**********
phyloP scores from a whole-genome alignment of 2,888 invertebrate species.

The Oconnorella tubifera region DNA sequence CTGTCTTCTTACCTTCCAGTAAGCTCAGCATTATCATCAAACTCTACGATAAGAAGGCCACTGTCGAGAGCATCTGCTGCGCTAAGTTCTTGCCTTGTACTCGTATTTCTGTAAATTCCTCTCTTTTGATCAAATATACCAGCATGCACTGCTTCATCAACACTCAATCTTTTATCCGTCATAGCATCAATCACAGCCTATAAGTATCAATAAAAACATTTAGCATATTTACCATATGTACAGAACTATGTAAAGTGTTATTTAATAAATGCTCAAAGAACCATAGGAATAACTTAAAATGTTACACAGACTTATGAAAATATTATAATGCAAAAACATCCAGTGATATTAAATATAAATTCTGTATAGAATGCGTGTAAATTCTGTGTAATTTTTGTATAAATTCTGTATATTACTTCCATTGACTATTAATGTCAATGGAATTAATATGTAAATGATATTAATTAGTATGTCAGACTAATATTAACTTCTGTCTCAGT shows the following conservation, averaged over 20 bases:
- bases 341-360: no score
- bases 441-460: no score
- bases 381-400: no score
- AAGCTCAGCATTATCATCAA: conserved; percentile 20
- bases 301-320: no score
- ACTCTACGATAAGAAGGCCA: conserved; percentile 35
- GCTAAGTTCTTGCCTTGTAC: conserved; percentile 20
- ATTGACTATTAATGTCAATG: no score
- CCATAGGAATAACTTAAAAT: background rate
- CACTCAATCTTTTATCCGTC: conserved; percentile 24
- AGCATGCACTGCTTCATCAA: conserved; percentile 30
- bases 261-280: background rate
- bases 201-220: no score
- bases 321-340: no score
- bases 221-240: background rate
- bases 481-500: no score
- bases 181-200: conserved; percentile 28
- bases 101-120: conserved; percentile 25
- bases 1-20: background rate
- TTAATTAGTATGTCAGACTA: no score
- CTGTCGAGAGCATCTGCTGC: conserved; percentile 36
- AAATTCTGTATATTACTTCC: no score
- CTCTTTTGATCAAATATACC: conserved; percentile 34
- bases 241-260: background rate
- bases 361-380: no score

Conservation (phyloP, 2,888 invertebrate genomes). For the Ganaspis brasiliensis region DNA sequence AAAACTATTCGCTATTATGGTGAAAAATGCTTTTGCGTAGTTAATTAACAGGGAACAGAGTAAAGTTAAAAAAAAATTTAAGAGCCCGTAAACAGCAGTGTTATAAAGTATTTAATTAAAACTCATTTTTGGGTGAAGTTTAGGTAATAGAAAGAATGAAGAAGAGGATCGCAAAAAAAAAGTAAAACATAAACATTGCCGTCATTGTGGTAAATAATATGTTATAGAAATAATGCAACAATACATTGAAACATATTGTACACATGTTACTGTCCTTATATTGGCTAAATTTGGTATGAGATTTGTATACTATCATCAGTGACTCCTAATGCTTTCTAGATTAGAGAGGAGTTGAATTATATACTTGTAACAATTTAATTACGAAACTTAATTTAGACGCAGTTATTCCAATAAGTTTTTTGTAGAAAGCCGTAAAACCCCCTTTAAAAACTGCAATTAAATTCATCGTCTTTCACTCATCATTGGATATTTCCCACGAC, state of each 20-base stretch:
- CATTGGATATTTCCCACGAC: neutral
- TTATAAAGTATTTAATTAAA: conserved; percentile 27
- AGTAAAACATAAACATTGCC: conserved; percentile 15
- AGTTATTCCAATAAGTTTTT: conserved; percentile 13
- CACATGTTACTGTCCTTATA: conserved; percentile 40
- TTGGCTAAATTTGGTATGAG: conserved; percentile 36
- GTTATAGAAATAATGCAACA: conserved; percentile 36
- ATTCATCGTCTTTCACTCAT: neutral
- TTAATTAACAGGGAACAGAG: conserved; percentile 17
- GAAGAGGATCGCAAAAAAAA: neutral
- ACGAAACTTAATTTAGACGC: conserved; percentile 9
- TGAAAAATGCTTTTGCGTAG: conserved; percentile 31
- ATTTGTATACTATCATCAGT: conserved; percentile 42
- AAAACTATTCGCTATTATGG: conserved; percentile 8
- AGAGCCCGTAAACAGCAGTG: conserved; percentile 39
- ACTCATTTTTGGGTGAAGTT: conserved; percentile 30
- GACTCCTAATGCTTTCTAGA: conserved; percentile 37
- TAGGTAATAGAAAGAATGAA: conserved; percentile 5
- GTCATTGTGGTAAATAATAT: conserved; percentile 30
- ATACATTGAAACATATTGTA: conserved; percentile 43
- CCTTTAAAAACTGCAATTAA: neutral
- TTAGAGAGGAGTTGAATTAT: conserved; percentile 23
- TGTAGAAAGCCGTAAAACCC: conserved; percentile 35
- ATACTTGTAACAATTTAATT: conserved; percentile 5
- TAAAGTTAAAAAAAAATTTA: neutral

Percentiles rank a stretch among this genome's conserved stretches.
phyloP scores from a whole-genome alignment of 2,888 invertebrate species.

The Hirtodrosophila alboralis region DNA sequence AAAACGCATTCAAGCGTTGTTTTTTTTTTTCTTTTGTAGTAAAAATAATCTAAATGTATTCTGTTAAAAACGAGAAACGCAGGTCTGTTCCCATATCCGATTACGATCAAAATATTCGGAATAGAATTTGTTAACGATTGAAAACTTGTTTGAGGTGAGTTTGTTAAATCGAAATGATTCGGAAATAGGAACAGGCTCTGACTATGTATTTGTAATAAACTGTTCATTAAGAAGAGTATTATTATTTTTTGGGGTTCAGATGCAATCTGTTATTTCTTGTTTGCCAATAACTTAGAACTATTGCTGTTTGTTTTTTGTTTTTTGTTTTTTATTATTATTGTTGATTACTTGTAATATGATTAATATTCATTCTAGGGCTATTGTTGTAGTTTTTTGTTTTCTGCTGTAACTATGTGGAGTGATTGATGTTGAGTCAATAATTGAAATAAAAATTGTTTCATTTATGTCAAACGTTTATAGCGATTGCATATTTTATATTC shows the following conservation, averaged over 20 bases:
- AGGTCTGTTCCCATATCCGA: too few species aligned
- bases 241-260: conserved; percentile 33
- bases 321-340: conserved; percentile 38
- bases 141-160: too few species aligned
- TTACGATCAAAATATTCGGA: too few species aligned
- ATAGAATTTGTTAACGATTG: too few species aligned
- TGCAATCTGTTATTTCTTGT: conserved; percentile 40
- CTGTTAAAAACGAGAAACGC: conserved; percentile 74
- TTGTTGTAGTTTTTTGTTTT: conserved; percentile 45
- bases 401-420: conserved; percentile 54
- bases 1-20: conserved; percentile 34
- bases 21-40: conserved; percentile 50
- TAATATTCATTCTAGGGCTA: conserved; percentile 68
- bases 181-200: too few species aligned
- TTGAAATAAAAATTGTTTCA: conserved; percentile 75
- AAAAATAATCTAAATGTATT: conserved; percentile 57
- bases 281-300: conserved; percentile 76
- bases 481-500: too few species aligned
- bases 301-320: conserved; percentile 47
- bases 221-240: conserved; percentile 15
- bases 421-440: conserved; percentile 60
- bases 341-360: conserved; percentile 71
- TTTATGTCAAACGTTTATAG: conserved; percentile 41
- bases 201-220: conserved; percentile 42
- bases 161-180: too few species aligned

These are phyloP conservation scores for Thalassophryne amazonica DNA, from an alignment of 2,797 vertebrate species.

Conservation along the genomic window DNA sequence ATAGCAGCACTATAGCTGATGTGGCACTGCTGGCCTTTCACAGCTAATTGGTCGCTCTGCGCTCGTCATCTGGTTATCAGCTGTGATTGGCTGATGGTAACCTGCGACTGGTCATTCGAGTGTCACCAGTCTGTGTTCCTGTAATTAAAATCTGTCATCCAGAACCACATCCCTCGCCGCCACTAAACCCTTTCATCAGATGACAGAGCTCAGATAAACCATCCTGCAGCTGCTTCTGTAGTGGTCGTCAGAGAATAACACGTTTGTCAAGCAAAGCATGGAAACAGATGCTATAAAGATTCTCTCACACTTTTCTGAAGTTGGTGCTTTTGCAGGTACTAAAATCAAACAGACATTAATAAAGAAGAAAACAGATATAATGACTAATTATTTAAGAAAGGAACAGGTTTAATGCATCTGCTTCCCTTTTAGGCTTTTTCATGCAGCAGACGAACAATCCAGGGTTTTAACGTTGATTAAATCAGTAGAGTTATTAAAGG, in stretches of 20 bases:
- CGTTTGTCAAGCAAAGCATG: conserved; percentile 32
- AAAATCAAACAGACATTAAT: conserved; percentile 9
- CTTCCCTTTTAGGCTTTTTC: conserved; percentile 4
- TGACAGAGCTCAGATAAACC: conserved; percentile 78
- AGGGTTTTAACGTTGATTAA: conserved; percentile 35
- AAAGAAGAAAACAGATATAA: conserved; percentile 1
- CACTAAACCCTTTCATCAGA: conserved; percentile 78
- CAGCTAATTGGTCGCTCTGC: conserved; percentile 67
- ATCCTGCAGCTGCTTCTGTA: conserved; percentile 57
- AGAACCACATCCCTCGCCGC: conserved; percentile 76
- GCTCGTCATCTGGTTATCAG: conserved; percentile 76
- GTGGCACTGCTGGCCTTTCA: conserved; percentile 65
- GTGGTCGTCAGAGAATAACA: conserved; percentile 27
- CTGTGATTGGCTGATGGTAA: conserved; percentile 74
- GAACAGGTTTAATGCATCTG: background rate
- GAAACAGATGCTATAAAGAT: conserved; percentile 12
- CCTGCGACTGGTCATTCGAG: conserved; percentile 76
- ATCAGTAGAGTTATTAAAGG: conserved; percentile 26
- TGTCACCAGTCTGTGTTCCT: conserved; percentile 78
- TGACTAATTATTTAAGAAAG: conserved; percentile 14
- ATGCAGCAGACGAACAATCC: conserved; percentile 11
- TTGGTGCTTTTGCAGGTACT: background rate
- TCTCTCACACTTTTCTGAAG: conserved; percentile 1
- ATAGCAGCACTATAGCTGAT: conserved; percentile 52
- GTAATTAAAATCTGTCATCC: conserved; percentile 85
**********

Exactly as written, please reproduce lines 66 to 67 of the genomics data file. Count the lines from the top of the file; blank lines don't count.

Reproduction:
- bases 401-420: conserved; percentile 54
- bases 1-20: conserved; percentile 34